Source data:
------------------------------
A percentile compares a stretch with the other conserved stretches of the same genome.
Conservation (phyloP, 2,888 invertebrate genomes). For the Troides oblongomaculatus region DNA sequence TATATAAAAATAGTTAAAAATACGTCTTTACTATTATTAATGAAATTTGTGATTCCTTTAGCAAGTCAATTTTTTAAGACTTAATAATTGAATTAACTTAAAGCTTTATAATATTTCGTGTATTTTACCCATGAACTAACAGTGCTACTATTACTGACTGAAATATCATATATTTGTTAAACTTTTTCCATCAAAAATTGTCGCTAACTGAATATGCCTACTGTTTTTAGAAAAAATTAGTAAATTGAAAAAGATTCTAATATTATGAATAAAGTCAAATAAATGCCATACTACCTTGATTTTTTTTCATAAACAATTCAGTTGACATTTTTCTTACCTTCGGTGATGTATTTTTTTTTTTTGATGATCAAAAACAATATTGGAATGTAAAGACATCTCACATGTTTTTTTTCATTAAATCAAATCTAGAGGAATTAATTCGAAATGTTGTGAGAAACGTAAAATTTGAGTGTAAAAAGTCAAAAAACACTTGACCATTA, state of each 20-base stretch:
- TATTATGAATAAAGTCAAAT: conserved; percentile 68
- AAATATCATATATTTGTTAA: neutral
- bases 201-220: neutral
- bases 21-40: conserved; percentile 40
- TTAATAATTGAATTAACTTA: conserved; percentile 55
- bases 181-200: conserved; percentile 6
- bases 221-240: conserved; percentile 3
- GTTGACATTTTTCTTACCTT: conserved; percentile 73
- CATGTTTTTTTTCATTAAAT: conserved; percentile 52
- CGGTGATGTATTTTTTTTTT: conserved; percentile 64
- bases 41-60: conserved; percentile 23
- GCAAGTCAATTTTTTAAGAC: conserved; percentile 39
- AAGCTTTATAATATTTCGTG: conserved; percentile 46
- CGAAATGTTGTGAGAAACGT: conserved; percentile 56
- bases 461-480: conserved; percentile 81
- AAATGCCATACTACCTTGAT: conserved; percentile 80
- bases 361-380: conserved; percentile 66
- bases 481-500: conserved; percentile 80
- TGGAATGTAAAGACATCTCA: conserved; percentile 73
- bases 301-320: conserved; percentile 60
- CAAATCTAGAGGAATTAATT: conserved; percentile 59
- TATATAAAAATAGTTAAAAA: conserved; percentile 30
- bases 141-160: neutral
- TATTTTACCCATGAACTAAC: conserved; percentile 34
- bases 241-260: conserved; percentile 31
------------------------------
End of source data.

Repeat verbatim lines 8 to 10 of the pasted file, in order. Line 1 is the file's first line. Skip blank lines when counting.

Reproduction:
- bases 181-200: conserved; percentile 6
- bases 221-240: conserved; percentile 3
- GTTGACATTTTTCTTACCTT: conserved; percentile 73